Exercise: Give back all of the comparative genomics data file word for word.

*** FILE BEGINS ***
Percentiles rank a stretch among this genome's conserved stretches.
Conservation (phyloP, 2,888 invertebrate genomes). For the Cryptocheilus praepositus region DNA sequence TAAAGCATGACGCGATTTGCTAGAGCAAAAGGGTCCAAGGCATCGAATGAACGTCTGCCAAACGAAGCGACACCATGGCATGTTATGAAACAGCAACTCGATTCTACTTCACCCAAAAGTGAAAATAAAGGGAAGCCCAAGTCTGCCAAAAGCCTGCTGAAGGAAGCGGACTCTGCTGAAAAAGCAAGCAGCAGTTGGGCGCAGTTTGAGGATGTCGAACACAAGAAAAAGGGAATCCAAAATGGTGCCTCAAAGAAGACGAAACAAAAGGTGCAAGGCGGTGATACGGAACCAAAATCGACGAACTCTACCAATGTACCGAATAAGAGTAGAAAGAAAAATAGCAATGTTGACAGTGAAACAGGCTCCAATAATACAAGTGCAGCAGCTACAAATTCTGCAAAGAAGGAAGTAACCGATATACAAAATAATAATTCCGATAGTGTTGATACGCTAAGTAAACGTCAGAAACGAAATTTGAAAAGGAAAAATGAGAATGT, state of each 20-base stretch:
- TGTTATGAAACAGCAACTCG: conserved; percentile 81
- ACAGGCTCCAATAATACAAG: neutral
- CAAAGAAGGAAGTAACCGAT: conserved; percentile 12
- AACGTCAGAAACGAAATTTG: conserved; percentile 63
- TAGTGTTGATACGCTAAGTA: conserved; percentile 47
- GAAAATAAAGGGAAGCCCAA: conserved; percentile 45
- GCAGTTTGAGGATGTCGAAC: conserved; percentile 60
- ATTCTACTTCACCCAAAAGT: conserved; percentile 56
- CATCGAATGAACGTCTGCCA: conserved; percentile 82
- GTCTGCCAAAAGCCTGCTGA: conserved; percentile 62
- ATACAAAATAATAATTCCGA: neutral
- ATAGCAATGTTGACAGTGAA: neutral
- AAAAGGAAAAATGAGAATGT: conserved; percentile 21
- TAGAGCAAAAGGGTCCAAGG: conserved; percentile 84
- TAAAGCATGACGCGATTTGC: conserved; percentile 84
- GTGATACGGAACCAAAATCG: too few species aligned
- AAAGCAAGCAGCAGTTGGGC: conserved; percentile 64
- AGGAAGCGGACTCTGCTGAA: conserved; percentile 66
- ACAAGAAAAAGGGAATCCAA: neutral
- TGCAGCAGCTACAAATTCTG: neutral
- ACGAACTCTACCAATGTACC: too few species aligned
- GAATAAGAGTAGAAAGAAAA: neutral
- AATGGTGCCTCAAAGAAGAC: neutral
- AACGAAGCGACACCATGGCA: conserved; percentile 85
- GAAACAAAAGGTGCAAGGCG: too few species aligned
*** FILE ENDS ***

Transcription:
Percentiles rank a stretch among this genome's conserved stretches.
Conservation (phyloP, 2,888 invertebrate genomes). For the Cryptocheilus praepositus region DNA sequence TAAAGCATGACGCGATTTGCTAGAGCAAAAGGGTCCAAGGCATCGAATGAACGTCTGCCAAACGAAGCGACACCATGGCATGTTATGAAACAGCAACTCGATTCTACTTCACCCAAAAGTGAAAATAAAGGGAAGCCCAAGTCTGCCAAAAGCCTGCTGAAGGAAGCGGACTCTGCTGAAAAAGCAAGCAGCAGTTGGGCGCAGTTTGAGGATGTCGAACACAAGAAAAAGGGAATCCAAAATGGTGCCTCAAAGAAGACGAAACAAAAGGTGCAAGGCGGTGATACGGAACCAAAATCGACGAACTCTACCAATGTACCGAATAAGAGTAGAAAGAAAAATAGCAATGTTGACAGTGAAACAGGCTCCAATAATACAAGTGCAGCAGCTACAAATTCTGCAAAGAAGGAAGTAACCGATATACAAAATAATAATTCCGATAGTGTTGATACGCTAAGTAAACGTCAGAAACGAAATTTGAAAAGGAAAAATGAGAATGT, state of each 20-base stretch:
- TGTTATGAAACAGCAACTCG: conserved; percentile 81
- ACAGGCTCCAATAATACAAG: neutral
- CAAAGAAGGAAGTAACCGAT: conserved; percentile 12
- AACGTCAGAAACGAAATTTG: conserved; percentile 63
- TAGTGTTGATACGCTAAGTA: conserved; percentile 47
- GAAAATAAAGGGAAGCCCAA: conserved; percentile 45
- GCAGTTTGAGGATGTCGAAC: conserved; percentile 60
- ATTCTACTTCACCCAAAAGT: conserved; percentile 56
- CATCGAATGAACGTCTGCCA: conserved; percentile 82
- GTCTGCCAAAAGCCTGCTGA: conserved; percentile 62
- ATACAAAATAATAATTCCGA: neutral
- ATAGCAATGTTGACAGTGAA: neutral
- AAAAGGAAAAATGAGAATGT: conserved; percentile 21
- TAGAGCAAAAGGGTCCAAGG: conserved; percentile 84
- TAAAGCATGACGCGATTTGC: conserved; percentile 84
- GTGATACGGAACCAAAATCG: too few species aligned
- AAAGCAAGCAGCAGTTGGGC: conserved; percentile 64
- AGGAAGCGGACTCTGCTGAA: conserved; percentile 66
- ACAAGAAAAAGGGAATCCAA: neutral
- TGCAGCAGCTACAAATTCTG: neutral
- ACGAACTCTACCAATGTACC: too few species aligned
- GAATAAGAGTAGAAAGAAAA: neutral
- AATGGTGCCTCAAAGAAGAC: neutral
- AACGAAGCGACACCATGGCA: conserved; percentile 85
- GAAACAAAAGGTGCAAGGCG: too few species aligned